David, who believes in hard work and dignity for those making an honest living, flatly refuses to take money without giving soft toys in return, sharing an anecdote on how he insisted on a woman taking 30 toys after she tried to give him RM300.
“I said you go to the old folks' home, then she went to the old folks' home, she was very surprised. Why? Because some of them when they saw the toys, tears went down ― old men, because nobody came and gave them toys,” he said, adding that one of them was so happy to have a friend even if it was a toy.
“So she came back to me the next day, she said, 'Uncle you taught me something, I thought giving you RM300 I was helping you', I said yes, in fact when you take 30 toys, I make RM3, I make RM90… but the number of people you make happy, so from there she learn, then she came back second time during Christmas for the children,” he said.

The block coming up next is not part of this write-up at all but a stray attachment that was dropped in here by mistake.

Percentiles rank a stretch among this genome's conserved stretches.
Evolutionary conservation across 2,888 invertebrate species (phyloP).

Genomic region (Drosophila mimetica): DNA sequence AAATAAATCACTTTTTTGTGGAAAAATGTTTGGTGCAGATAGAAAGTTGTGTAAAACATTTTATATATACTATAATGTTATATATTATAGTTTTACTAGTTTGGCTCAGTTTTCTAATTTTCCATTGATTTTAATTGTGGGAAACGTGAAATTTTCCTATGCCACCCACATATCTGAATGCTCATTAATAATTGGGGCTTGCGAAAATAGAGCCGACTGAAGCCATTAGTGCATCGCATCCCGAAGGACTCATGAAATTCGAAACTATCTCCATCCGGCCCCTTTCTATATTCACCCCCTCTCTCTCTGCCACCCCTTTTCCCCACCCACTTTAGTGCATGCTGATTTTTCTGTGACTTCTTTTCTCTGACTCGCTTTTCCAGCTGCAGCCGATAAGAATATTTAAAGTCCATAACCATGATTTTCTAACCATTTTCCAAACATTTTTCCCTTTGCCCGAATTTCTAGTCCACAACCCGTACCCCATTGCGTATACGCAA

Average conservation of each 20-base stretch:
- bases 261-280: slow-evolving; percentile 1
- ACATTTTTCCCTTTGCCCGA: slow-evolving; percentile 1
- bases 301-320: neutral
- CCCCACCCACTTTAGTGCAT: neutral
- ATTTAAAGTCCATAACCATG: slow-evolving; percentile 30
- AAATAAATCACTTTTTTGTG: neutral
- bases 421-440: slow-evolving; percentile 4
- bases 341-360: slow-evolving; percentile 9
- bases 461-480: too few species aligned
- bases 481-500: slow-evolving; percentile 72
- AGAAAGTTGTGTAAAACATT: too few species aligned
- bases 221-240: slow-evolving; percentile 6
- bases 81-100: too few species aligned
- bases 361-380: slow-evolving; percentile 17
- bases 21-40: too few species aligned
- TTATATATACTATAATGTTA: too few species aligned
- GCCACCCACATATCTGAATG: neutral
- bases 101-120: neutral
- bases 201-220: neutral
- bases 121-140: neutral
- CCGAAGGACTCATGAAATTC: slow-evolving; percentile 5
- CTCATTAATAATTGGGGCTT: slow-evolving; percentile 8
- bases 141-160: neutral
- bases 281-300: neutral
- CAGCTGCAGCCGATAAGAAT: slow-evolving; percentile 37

Indonesian migrant worker Betty, 47, who has been faithfully helping out David in the last two years during her break time, attests to his firm belief in earning his own keep instead of accepting charity.
“When people give money, I see that Uncle doesn't want to accept. When people give money, (he will say) take the soft toys. Sometimes I see and I feel the old folks will truly not want to take the money of others without their own sweat. He is truly a good person,” she told Malay Mail Online.
Betty, who voluntarily helps David out despite not taking a salary from him, said she thinks of her own grandmother when she sees him and merely wants to assist an old man.
“We help this old folk, we help him, God will help us. It’s true all this while, when my child in my hometown was sick, there was people who helped,” the Muslim woman said.
Many other kind souls have chipped in to help David as well, with some new acquaintances offering to give him a ride while some, including his regulars, help collect money from other customers.
Now that David finds that he is doing well, the Eurasian who confesses to having a soft spot for children plans to give away soft toys to orphanages during festive seasons, starting from this Christmas onwards.
He plans to continue selling his soft toys as long as his services are needed.